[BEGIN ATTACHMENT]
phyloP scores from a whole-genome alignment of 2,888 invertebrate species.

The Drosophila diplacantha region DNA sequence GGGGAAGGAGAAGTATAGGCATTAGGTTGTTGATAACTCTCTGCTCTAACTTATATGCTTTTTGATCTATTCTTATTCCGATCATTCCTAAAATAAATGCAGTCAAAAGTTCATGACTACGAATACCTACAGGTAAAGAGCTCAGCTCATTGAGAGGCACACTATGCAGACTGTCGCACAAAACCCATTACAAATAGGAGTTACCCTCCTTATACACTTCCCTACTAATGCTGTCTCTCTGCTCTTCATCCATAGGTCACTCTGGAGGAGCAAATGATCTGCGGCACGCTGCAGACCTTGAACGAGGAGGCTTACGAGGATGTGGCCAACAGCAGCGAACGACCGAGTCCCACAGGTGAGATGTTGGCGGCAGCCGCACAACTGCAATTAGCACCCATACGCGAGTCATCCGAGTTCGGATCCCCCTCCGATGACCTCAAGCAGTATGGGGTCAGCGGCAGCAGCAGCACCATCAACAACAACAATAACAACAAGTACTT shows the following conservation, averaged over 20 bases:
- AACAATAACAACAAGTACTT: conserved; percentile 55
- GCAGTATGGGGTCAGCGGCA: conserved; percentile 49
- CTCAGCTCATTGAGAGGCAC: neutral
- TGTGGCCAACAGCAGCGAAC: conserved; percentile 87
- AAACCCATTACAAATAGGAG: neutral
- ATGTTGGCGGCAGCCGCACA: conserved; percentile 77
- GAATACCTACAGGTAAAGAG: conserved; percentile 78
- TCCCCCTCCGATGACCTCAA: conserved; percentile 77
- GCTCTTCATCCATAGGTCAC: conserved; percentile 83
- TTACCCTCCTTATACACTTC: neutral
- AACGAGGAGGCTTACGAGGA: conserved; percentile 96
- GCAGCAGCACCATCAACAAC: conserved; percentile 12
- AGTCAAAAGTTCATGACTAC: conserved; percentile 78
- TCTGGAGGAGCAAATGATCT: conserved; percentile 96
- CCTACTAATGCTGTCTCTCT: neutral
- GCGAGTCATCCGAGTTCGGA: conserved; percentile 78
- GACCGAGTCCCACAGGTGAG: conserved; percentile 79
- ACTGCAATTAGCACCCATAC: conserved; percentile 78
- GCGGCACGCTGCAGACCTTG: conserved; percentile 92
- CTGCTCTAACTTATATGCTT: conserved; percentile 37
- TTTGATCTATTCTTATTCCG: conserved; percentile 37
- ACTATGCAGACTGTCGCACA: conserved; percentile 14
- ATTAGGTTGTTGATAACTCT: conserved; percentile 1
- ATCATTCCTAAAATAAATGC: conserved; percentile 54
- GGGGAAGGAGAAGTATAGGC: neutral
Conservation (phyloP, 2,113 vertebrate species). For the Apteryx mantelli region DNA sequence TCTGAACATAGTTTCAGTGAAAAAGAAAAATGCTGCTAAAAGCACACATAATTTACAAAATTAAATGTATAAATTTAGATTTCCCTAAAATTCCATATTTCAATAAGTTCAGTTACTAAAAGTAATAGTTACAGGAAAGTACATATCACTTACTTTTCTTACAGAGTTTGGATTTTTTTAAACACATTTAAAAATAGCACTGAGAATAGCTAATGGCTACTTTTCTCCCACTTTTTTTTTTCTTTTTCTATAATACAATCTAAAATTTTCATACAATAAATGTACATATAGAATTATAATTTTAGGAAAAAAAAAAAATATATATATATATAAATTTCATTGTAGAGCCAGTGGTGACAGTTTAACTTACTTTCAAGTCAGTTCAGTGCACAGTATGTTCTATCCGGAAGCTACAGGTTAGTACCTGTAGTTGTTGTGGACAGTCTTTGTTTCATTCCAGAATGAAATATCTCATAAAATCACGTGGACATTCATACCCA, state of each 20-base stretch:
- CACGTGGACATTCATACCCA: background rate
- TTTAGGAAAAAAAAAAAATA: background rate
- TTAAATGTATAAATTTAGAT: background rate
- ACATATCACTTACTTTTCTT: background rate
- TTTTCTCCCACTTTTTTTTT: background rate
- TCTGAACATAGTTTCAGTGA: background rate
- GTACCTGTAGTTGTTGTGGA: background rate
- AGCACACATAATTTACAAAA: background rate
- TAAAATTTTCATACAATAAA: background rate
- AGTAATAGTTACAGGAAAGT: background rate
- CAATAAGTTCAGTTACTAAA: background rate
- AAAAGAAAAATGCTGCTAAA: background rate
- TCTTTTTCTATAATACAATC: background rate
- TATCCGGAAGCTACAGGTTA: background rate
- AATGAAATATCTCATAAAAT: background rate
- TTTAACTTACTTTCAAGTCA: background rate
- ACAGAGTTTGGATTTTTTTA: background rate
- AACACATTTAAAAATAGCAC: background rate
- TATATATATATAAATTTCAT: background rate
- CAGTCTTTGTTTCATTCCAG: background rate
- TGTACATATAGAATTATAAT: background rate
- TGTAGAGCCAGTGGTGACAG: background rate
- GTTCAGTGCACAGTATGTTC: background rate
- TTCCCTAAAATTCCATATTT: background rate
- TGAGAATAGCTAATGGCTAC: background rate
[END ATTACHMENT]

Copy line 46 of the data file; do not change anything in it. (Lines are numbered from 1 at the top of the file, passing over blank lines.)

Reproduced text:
- AACACATTTAAAAATAGCAC: background rate